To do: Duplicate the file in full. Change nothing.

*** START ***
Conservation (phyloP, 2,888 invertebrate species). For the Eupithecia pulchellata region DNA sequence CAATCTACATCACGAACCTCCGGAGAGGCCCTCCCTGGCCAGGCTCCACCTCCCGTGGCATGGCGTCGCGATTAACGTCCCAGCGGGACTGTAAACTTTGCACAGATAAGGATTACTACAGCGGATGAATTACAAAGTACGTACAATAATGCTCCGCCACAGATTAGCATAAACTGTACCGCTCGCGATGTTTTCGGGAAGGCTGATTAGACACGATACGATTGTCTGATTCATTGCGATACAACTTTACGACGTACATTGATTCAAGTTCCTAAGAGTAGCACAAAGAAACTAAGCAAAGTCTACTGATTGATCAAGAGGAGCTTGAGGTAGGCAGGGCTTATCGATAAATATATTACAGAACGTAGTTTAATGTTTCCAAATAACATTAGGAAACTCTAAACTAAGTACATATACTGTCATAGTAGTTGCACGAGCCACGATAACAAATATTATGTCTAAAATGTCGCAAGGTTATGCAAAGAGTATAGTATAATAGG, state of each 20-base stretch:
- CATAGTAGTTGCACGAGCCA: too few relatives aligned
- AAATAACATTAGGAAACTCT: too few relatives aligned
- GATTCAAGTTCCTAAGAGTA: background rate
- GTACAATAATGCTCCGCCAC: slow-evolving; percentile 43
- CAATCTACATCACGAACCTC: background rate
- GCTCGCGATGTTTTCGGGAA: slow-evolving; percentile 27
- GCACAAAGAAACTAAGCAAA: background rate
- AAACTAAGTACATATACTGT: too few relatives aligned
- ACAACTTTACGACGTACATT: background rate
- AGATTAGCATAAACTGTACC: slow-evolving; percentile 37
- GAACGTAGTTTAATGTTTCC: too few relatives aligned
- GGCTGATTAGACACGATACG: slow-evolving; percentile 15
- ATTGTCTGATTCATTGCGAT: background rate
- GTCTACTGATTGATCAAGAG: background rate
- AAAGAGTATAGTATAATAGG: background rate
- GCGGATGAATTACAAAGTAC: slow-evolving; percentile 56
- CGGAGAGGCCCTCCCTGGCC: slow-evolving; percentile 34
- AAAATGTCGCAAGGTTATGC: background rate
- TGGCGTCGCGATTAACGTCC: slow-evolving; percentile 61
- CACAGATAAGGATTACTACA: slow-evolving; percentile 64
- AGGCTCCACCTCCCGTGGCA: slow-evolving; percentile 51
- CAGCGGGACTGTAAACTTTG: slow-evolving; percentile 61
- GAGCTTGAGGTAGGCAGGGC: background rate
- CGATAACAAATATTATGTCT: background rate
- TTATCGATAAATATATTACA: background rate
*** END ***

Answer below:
Conservation (phyloP, 2,888 invertebrate species). For the Eupithecia pulchellata region DNA sequence CAATCTACATCACGAACCTCCGGAGAGGCCCTCCCTGGCCAGGCTCCACCTCCCGTGGCATGGCGTCGCGATTAACGTCCCAGCGGGACTGTAAACTTTGCACAGATAAGGATTACTACAGCGGATGAATTACAAAGTACGTACAATAATGCTCCGCCACAGATTAGCATAAACTGTACCGCTCGCGATGTTTTCGGGAAGGCTGATTAGACACGATACGATTGTCTGATTCATTGCGATACAACTTTACGACGTACATTGATTCAAGTTCCTAAGAGTAGCACAAAGAAACTAAGCAAAGTCTACTGATTGATCAAGAGGAGCTTGAGGTAGGCAGGGCTTATCGATAAATATATTACAGAACGTAGTTTAATGTTTCCAAATAACATTAGGAAACTCTAAACTAAGTACATATACTGTCATAGTAGTTGCACGAGCCACGATAACAAATATTATGTCTAAAATGTCGCAAGGTTATGCAAAGAGTATAGTATAATAGG, state of each 20-base stretch:
- CATAGTAGTTGCACGAGCCA: too few relatives aligned
- AAATAACATTAGGAAACTCT: too few relatives aligned
- GATTCAAGTTCCTAAGAGTA: background rate
- GTACAATAATGCTCCGCCAC: slow-evolving; percentile 43
- CAATCTACATCACGAACCTC: background rate
- GCTCGCGATGTTTTCGGGAA: slow-evolving; percentile 27
- GCACAAAGAAACTAAGCAAA: background rate
- AAACTAAGTACATATACTGT: too few relatives aligned
- ACAACTTTACGACGTACATT: background rate
- AGATTAGCATAAACTGTACC: slow-evolving; percentile 37
- GAACGTAGTTTAATGTTTCC: too few relatives aligned
- GGCTGATTAGACACGATACG: slow-evolving; percentile 15
- ATTGTCTGATTCATTGCGAT: background rate
- GTCTACTGATTGATCAAGAG: background rate
- AAAGAGTATAGTATAATAGG: background rate
- GCGGATGAATTACAAAGTAC: slow-evolving; percentile 56
- CGGAGAGGCCCTCCCTGGCC: slow-evolving; percentile 34
- AAAATGTCGCAAGGTTATGC: background rate
- TGGCGTCGCGATTAACGTCC: slow-evolving; percentile 61
- CACAGATAAGGATTACTACA: slow-evolving; percentile 64
- AGGCTCCACCTCCCGTGGCA: slow-evolving; percentile 51
- CAGCGGGACTGTAAACTTTG: slow-evolving; percentile 61
- GAGCTTGAGGTAGGCAGGGC: background rate
- CGATAACAAATATTATGTCT: background rate
- TTATCGATAAATATATTACA: background rate